Each of the three Pastoral Epistles takes the form of a letter from the Apostle Paul giving counsel to one of his co-workers. In 1 Timothy, Paul gives instructions his younger colleague Timothy about how to minister within the church and how to deal with false teachers. Yet the last words of the letter—“Grace be with you [plural]” (1 Tim. 6:21)—indicate that the letter is meant to be overheard by the whole church in Ephesus so that all may benefit from Paul’s counsel to Timothy.
Because the letters share some common themes, we will combine our discussion of related passages among the letters. The themes will be explored according to the order they first arise in the Pastoral Epistles.
This discussion will assume Pauline authorship of the Pastoral Epistles, although this is not critical for applying the letters to the workplace. For a thorough discussion of this perspective on authorship, see William D. Mounce, Pastoral Epistles, vol. 4, Word Biblical Commentary (Nashville: Thomas Nelson, 2000), lxxxiii–cxxix.
One of the repeated and stressed themes in 1 Timothy is the tight connection between belief and behavior, or teaching and practice. Sound, or “healthy,” teaching leads to godliness while false teaching is unproductive at best and damning at worst. From the onset of the letter, Paul charges Timothy to “instruct certain people not to teach any different doctrine” (1 Tim. 1:3) because this different doctrine, along with myths and genealogies, does not promote “the divine training that is known by faith” (1 Tim. 1:4).
Paul is speaking of the importance of sound doctrine in the church, but his words apply just as well to the workplace. W. Edwards Deming, one of the founders of continuous quality improvement, called his methods a “system of profound knowledge.” He said, “Once the individual understands the system of profound knowledge, he will apply its principles in every kind of relationship with other people. He will have a basis for judgment of his own decisions and for transformation of the organizations that he belongs to.” Knowledge of the deepest truth is essential in any organization.
Luke Timothy Johnson has translated 1 Timothy 1:4 more transparently as “God’s way of ordering reality as it is apprehended by faith.” The church is—or should be—ordered according to God’s way. Few would dispute that. But should other organizations also be ordered according to God’s way? The first-century Greco-Roman world believed that society should be ordered according to “nature.” Thus if nature is the creation of God, then God’s way of ordering creation should be reflected in the way society is ordered as well. As Johnson observes, “There is no radical discontinuity between the will of God and the structures of society. The structures of the oikos (household) and the ekklēsia (church) are not only continuous with each other, but both are parts of the dispensation [administration] of God in the world.” Workplaces, households, and churches all reflect the one and only ordering of creation.
A true understanding of God’s ways is essential in all workplaces. For example, a prominent theme in Creation is that human beings were created good. Later we fell into sin, and a central Christian truth is that Jesus came to redeem sinners. Workers are therefore human beings who sin, yet who may experience redemption and become good as God always intended. The truth about goodness, sin, and redemption needs to be factored into organizational practices. Neither churches nor workplaces can function properly if they assume that people are good only and not sinners. Accounts need to be audited and harassment needs to be stopped. Customer service needs to be rewarded. Priests and pastors, employees and executives need to be supervised. Similarly, neither churches nor workplaces can assume that people who err or sin should be discarded automatically. The offer of redemption—and practical help to make the transformation—needs to be made. In churches, the focus is on spiritual and eternal redemption. Nonchurch workplaces are focused on a more limited redemption related to the mission of the organization. Probation, performance improvement plans, retraining, reassignment to a different position, mentoring, and employee assistance programs—as opposed to immediate firing—are examples of redemptive practices in certain workplaces, especially in the West. The particulars of what is actually redemptive will vary considerably of course depending on the type of organization, its mission, the surrounding cultural, legal, and economic environment, and other factors.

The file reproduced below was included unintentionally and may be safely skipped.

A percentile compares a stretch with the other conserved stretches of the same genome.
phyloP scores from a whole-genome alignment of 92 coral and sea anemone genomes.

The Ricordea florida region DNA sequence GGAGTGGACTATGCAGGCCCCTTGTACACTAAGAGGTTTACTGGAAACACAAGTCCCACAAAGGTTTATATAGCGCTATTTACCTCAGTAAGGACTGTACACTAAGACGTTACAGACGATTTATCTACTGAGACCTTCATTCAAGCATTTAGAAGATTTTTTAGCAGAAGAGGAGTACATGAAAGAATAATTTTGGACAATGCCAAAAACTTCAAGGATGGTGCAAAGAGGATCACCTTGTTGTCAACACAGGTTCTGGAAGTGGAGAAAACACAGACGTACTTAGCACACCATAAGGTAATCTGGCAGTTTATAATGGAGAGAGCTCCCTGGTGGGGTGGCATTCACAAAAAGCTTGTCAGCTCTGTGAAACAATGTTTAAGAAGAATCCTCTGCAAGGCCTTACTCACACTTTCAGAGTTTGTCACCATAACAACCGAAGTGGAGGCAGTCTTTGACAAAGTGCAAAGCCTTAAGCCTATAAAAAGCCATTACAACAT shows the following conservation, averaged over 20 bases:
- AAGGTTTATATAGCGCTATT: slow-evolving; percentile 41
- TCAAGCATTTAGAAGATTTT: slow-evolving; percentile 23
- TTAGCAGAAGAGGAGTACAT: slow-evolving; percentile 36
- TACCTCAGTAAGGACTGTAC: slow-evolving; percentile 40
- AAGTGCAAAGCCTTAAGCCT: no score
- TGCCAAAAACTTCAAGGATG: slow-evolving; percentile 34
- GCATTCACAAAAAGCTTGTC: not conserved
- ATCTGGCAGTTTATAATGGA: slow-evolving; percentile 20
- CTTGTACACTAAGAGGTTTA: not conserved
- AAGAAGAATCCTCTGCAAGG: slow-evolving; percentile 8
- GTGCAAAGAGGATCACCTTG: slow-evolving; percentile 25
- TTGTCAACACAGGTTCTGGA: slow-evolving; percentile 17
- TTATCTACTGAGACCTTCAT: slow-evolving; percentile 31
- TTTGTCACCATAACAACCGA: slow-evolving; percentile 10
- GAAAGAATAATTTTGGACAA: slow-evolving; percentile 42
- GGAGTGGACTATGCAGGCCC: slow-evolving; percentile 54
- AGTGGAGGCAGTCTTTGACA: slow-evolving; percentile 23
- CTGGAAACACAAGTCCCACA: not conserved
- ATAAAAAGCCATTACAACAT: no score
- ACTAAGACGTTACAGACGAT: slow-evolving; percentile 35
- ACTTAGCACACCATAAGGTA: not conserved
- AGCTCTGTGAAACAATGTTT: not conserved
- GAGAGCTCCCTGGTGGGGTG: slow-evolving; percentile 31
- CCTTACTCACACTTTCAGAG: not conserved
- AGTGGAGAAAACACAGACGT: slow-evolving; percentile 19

If Christians in the marketplace are to understand how God would have them and those around them act (cf. 1 Tim. 3:15), they must understand God’s revelation in the Bible and believe in it. Truth leads to love (1 Tim. 1:5), while false doctrine promotes “speculations” (1 Tim. 1:4), “controversy” (1 Tim. 6:4), and spiritual destruction (1 Tim. 1:19). Knowledge of God’s ways as revealed in his word cannot be the domain of Bible scholars alone, nor is biblical understanding relevant only within the church. Christian workers must also be biblically informed so that they can operate in the world according to God’s will and for his glory.
What is at stake when leaders and workers operate according to the letter, instead of the spirit, of company policy? Steve Brock uses a personal experience to illustrate the value of ethics for sound business operation.